How we prepare for disasters to help keep residents safe

City of Winnipeg employees regularly train for a variety of potential emergencies, and this sometimes involves simulating large-scale disasters.

This week, in collaboration with various stakeholders and community partners, the City is running a training exercise simulating a rail disaster. It’s expected that over 160 individuals will be involved in this training exercise, which is meant to test our collective response, processes, plans, and actions should this type of disaster occur.

“Disasters can happen any time, and can escalate quickly. That means different agencies need to get involved,” said Jay Shaw, the Deputy Chief of Safety, Emergency Management and Public Information with the City of Winnipeg.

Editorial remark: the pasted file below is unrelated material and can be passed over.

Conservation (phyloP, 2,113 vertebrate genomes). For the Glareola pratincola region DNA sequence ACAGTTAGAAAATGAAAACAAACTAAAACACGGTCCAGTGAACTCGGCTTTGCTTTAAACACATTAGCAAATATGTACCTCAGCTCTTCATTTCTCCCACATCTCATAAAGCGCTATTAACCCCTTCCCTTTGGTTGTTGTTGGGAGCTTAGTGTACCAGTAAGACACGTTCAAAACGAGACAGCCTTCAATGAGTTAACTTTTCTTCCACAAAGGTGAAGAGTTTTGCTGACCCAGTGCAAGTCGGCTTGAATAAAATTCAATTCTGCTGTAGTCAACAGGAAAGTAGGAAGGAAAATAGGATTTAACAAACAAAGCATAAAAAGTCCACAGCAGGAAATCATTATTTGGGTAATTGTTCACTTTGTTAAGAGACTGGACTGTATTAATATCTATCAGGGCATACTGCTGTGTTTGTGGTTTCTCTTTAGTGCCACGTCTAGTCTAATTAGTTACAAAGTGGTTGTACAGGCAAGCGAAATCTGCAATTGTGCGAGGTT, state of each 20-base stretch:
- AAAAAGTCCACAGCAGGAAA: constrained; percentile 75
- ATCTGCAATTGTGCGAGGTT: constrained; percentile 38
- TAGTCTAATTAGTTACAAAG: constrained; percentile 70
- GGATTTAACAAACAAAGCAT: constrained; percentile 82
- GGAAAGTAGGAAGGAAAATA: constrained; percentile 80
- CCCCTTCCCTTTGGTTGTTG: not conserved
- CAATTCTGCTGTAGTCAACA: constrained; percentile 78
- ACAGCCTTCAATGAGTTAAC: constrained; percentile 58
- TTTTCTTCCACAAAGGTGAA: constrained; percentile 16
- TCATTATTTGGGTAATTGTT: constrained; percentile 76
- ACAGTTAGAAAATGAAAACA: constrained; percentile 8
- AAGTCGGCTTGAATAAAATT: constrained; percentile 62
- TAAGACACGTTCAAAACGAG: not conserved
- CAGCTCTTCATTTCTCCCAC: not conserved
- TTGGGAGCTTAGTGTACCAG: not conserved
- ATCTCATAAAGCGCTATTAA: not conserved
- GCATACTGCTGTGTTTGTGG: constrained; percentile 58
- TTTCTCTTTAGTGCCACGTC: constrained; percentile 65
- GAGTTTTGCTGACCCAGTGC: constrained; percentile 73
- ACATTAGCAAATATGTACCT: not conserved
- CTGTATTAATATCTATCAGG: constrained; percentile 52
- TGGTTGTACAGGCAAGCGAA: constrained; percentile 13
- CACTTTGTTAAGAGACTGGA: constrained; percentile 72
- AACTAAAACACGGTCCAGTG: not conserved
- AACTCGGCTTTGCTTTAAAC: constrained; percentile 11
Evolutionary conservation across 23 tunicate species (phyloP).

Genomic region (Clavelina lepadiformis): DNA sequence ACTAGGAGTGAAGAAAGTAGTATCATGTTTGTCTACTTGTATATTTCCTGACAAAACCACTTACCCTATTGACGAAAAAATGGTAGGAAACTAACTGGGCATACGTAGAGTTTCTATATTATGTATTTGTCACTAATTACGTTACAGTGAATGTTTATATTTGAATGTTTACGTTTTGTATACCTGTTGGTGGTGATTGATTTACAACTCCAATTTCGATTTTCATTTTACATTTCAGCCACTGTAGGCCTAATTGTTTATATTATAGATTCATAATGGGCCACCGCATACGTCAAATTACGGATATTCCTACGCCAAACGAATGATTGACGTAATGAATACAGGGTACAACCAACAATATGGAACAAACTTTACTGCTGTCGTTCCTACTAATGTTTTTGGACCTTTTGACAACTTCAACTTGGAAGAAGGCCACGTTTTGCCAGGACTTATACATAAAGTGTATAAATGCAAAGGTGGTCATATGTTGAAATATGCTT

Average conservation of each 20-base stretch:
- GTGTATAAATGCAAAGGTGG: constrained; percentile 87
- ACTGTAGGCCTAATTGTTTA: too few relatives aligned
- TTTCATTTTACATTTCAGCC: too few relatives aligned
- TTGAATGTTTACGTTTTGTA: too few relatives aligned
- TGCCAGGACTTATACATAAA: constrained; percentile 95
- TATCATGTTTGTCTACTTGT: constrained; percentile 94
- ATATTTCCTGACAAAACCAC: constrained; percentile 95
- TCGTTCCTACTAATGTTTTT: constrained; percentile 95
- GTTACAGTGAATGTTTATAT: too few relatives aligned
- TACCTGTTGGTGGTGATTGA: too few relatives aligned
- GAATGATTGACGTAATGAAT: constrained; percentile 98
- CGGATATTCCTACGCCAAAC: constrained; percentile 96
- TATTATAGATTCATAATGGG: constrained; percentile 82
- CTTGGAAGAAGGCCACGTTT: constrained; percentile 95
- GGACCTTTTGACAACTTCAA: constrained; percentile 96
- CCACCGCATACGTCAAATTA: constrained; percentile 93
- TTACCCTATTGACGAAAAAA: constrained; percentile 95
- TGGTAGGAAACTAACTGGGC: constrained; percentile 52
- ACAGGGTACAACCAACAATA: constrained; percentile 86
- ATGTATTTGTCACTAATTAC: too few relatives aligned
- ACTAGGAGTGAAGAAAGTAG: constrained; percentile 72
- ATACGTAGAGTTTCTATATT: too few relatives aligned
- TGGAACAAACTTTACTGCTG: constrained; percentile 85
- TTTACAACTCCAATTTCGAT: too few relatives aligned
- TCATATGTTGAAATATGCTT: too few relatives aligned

First responders, emergency management professionals, volunteers, community leaders, and authorities at all levels of government all play important roles.

“Training with other agencies ahead of time means our response will be more coordinated, and ultimately more effective, when a real disaster strikes,” Shaw added.

We also train to respond to severe weather events, flooding, air quality problems, and medical emergencies.

Exercises like these help us prepare for new and emerging threats, hazards, and challenges, and we take these training opportunities seriously.

“We hope we don't experience a disaster, but if we do, there is a team of City staff ready to work together to keep people, their families, their livelihoods, and their homes safe,” said Mike Olczyk, the City’s Emergency Management Coordinator.

Learn more about our Emergency Management Office and find out how you and your family can be prepared in the event of an emergency at

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